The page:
Saturday, July 19, 2003

Garden photos.

Bloggers add Babble to Google

Google hogged by blogs
Spiked Journal
July 15, 2003
by Sandy Starr
'Google works because it relies on the millions of individuals posting websites to determine which other sites offer content of value.'

Best paragraphs are here but the whole article is good.

    PageRank is a wonderful innovation, which has been of considerable benefit to web users over the past few years, regardless of what Google's more irrational critics say. The ideal behind PageRank, of combining a faith in the judgement of others with a desire to make high-quality content easily and publicly available, is a laudable one. But this ideal has been shot down by blogs.

    The self-obsessed nature of many blogs, the incestuous relationships between them, the frenetic rate at which they are updated, and their obsessive use of links, have distorted the snapshots of the web that Google gives us. Blog culture has made links and idle comment into ends in themselves, irrespective of the merit or relevance of the content being linked to or commented upon. It is this failing of blogs, not any failing of PageRank, that has meant that the assumptions which made PageRank work so effectively are no longer tenable.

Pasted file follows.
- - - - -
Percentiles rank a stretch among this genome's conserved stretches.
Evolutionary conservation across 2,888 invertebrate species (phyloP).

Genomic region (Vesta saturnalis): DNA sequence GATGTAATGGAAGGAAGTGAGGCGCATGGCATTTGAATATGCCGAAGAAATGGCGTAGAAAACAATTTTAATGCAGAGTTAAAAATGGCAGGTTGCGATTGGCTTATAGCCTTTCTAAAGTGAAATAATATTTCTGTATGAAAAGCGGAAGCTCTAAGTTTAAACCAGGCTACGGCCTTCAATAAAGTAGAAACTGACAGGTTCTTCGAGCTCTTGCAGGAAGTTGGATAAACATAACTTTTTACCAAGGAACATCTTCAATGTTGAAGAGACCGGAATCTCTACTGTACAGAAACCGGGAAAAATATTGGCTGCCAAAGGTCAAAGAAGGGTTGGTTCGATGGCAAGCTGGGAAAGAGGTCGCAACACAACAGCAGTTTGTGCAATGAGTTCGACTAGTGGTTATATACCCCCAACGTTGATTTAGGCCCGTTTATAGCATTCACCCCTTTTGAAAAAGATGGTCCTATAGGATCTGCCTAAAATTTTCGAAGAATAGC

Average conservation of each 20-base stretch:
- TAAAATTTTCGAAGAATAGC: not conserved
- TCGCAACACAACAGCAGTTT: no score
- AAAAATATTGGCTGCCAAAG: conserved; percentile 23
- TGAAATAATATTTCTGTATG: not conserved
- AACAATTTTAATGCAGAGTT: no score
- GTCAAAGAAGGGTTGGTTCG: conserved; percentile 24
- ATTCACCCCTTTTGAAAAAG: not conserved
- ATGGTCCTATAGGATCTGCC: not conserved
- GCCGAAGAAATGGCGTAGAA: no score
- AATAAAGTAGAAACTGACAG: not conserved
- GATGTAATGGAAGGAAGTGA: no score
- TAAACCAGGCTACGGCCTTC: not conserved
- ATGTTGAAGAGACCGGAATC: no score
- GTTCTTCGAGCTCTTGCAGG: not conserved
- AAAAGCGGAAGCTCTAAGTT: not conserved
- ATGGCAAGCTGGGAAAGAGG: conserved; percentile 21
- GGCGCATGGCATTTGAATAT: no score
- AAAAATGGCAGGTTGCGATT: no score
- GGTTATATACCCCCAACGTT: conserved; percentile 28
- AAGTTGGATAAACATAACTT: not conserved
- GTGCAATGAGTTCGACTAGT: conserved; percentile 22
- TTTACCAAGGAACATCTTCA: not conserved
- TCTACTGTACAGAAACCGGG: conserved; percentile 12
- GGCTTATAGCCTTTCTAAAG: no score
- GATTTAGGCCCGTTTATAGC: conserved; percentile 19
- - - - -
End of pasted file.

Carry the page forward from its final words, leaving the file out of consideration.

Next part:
I sent an email to the author:

    Dear Sandy Starr,

    Great article. I wrote a brief note about this on May 27, 2003 and sent it to several lists that I belong to.

    I got a huge amount of responses that were so interesting that I put up a web page with them.

    I also wrote a note about this topic to your colleague Martyn Perks on July, 6, 2002, and I posted it in my blog:

      Dear Martyn,

      I read with interest your article about the panel discussion. Your last comment is excellent: "It is unfortunate that the more we grasp of the potential of technology to solve problems, the more technology geeks want to play social engineers."

      I see much of what is being done and called social software right now as "20 guys blogging each other". The technology industry is well-known to be exclusionist, elitist, and women-unfriendly, but the frenzy these 20 guys have worked themselves up to, and gotten to the head of the class thru blogging each other, is unprecedented.

    -- Cynthia